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Deaths in St. Paul’s rectory fire officially ruled suicide, homicide

(Dec. 6, 2013) Preliminary findings from city agencies investigating last week’s deadly fire at St. Paul’s were released Tuesday, with officials confirming that the deaths of John Sterner and the Rev. David Dingwall have been ruled a suicide and homicide, respectively.

However, “we may never know [Sterner’s] true intent,” said Capt. Michael Colbert of the Ocean City Police Department’s Criminal Investigation Division.

“We have no indication of malice toward the church,” Colbert said. “We’re fairly certain he intended to take his own life. As far as the aftermath of that, we don’t know if that was intentional or not. We will likely never know.”

Firefighters responded at 9:25 a.m. on Tuesday, November 26, to find the rectory of St. Paul’s by-the-Sea ablaze. The fire had started in the ground-level food and clothing pantry, known as the Shepherd’s Crook. Although joined to the church itself, the rectory was constructed as a separate building and is located just north of the church on Third Street and Baltimore Avenue.

Multiple witnesses alleged that Sterner had started the blaze after entering the Shepherd’s Crook with his body on fire. Official findings from the city this week confirmed that Sterner “entered the structure with a significant amount of fire on and about his person,” causing the rapid spread of flames in the historic building.

Although the fire was quickly contained by the Ocean City Fire Department, Sterner was deceased when found by firefighters on the ground floor.

“Our initial attack crews conducted a search of that floor and came into contact with the first victim, John Sterner,” said city Fire Marshal David Hartley, noting that Sterner’s injuries were “clearly incompatible with life.”

Hartley also confirmed that the man seen purchasing gasoline briefly before the incident on a surveillance video, widely circulated last week, was Sterner.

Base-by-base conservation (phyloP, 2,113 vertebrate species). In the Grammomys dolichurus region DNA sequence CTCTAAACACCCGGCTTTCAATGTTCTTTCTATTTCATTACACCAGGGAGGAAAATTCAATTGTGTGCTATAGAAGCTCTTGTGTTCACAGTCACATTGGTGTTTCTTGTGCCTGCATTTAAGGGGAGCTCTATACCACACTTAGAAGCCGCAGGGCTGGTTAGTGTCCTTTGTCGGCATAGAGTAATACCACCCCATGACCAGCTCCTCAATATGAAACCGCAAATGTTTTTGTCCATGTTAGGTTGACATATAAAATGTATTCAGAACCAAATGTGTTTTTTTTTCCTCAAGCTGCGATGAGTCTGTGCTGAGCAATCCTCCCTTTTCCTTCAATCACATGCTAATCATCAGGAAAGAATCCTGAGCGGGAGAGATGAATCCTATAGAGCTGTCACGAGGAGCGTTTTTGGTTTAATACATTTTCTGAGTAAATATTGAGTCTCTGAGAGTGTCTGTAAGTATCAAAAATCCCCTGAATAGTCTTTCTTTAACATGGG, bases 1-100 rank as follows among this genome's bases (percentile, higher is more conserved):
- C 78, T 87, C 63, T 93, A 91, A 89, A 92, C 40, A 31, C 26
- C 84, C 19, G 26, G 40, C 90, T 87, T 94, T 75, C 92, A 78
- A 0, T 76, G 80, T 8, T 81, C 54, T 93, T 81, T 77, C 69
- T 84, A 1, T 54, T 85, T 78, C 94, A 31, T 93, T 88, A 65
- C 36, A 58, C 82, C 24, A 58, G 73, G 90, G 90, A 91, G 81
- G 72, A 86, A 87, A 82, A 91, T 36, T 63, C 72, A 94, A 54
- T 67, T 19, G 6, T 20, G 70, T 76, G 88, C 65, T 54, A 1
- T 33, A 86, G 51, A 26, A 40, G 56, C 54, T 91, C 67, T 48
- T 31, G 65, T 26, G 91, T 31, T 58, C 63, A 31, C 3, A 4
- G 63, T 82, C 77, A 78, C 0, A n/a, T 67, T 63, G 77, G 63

“We confirmed that he did purchase gasoline at the [downtown Ocean City Shell] station, and transported that to the church,” Hartley said. “At that time, we believe he doused himself with gasoline and ignited himself outside the Shepherd’s Crook.”

However, an eyewitness interviewed this week by Ocean City Today recalled that Sterner had been outside the Shepherd’s Crook eating a sandwich, and had been ignited after asking for a light of his cigarette rom a church volunteer, identified as Dana Truitt.

After igniting, Sterner grabbed Truitt, causing her severe burns, according to several other witness accounts. Truitt is being treated at Johns Hopkins’ Bayview Medical Center.

Authorities have not yet conducted an interview with Truitt, Colbert said Tuesday, and the investigation will remain open until that can occur.

“We do not have any other witnesses at this point who actually saw [Sterner] go up [in flames],” Hartley said.

The first and second floors sustained significant fire damage, according to the OCFD. Dingwall’s office was on the third floor, and witnesses believe he was attempting to escape after gathering paperwork from his office when he was overcome. Three others were able to flee safely.

Hartley said firefighters found Dingwall on the second floor, in the midst of “intense heat and smoke.” He was taken to Atlantic General Hospital, where he died later that evening.

The state medical examiner in Baltimore has ruled Dingwall’s death “homicide by smoke inhalation,” Colbert said. Sterner’s death has been ruled “suicide by thermal burns and smoke inhalation.”

The fact that Sterner used an accelerant indicates that he desired his own demise, Colbert said, but the OCPD has thus far not uncovered a motive “in the sense that he was going after any group or individual.”

The case will be forwarded to the state’s attorney for potential legal action, Colbert said, “but at this time I don’t know what the recommendation will be.”

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